A personal book can take many forms—from a timeline or journal to a goal tracker, workbook, or picture book. It can also be used to write about thoughts and feelings or as a narrative about the past. They all have in common that they are about you, by you, for you and belong to you. They are all a way of working on yourself (skills, emotion regulation, habits, or discovery), telling your story, discovering themes in your life and what is important to you, or putting thoughts and emotions into a concrete (written) form.
There is something beneficial about writing vs typing or keyboarding, and there are also many benefits of writing down our thoughts and feelings.
The benefits of taking handwritten notes for studying is well documented:
- Comparing Memory for Handwriting versus Typing found that recall and recognition of common words was better for words that had been written rather than typed. This could be due to the psychomotor activities involved in writing.
- Why Using Pen And Paper, Not Laptops, Boosts Memory: Writing Notes Helps Recall Concepts, Ability To Understand summarized two research studies which “suggest that taking notes with a pen and paper, rather than a laptop, leads to higher quality learning, as writing is a better strategy to store and internalize ideas in the long haul. Writing by hand strengthens the learning process, while typing can impair it … writing by hand allows the brain to receive feedback from a person’s motor actions, and this specific feedback is different than those received when touching and typing on a keyboard. … The researchers believe since writing by hand takes longer than typing on a keyboard, the temporal aspect may influence the learning process.”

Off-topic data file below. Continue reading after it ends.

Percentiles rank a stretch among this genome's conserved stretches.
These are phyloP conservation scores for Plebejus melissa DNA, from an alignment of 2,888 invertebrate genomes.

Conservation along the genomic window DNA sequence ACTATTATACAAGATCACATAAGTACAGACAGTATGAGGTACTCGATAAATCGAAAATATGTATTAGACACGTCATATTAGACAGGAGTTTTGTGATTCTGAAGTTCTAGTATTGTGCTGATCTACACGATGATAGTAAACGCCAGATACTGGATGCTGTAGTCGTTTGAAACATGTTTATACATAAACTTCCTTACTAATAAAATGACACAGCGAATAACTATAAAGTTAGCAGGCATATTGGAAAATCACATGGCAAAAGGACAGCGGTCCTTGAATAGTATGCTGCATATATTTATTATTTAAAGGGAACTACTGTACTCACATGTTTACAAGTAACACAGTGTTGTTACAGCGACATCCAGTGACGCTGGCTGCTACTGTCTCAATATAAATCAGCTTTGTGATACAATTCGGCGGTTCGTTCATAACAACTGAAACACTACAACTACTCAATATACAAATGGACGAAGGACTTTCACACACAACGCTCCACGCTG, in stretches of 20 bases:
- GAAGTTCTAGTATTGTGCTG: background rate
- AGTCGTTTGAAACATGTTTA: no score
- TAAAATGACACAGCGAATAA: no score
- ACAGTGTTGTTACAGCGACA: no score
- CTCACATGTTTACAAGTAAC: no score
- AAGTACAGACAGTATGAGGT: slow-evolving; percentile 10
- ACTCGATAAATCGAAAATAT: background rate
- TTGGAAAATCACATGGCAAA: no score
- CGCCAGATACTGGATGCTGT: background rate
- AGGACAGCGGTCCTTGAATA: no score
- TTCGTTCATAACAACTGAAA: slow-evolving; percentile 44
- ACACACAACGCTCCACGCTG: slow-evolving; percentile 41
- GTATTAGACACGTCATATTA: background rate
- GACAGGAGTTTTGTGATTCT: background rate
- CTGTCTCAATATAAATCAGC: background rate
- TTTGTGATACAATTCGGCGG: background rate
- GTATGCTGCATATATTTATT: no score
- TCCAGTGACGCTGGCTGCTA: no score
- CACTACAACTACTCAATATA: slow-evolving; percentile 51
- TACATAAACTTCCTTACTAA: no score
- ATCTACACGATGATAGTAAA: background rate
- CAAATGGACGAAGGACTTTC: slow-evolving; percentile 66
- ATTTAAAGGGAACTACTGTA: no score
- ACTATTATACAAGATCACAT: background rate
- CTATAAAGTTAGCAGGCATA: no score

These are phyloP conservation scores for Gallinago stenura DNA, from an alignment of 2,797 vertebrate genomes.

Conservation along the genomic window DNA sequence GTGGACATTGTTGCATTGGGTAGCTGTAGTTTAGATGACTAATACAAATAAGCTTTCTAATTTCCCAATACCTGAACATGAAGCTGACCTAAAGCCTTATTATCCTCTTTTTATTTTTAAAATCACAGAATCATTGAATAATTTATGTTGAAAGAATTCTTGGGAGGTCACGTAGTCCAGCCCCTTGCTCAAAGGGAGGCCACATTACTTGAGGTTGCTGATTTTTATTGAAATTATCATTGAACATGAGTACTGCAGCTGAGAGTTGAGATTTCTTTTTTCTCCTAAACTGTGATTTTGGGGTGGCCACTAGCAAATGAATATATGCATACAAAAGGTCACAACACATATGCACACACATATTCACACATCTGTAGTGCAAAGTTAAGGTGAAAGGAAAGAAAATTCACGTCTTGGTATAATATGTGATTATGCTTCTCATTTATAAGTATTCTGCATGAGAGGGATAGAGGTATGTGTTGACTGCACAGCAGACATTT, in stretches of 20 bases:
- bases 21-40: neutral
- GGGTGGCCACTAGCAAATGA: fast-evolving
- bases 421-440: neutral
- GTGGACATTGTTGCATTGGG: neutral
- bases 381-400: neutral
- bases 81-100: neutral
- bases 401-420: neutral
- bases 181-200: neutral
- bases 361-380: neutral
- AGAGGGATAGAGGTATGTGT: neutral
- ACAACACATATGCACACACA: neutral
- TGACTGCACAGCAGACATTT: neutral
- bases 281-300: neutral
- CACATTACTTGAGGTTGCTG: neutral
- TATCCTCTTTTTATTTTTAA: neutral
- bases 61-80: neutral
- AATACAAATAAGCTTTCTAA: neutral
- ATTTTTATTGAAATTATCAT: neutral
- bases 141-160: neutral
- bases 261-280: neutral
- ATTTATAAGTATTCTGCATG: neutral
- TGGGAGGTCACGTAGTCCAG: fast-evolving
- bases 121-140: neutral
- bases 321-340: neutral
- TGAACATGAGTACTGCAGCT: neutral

As noted above, the fact that writing takes longer may benefit learning by forcing us to synthesize and summarize information as we are writing it.
In How Does Writing Affect Your Brain, the authors note that “writing can serve as a calming, meditative tool. Stream of conscious writing exercises, in particular, have been identified as helpful stress coping methods. Keeping a journal or trying out free-writing exercises, can drastically reduce your levels of stress”. The article and accompanying infographic also point out how our brain responds in more areas to “stories” rather than just facts. The Benefits of Writing in Daily Life lists seven ways writing can improve our lives, including clearing our mind, recovering memories, and putting our life events in perspective.
There are also benefits to putting our thoughts and feelings into words:
- In 12 surprising benefits of writing down your thoughts and feelings, the author notes that writing things down can help us clear our minds, clarify underlying emotions, process emotions, take action, and tell our story.
- Journaling for Mental Health from the University of Rochester Medical Center’s Health Encyclopedia, not only lists benefits of journaling for our mental health, but also gives a few pointers on how to do it.
- PsychCentral’s 5 Ways to Process Your Emotions Through Writing also gives us some how-to pointers with ideas for learning to explore our emotions through writing.
In the interest of pursuing goals or tracking progress in skill development, writing is also helpful in clarifying what we want to do, how we want to do it, and keeping track of progress.
A scrapbook might use pictures to represent thoughts, feelings, aspirations, or even our life history. This helps us to visualize these things and process the emotions tied to them, much as writing does—giving them a concrete, visual (instead of written) form.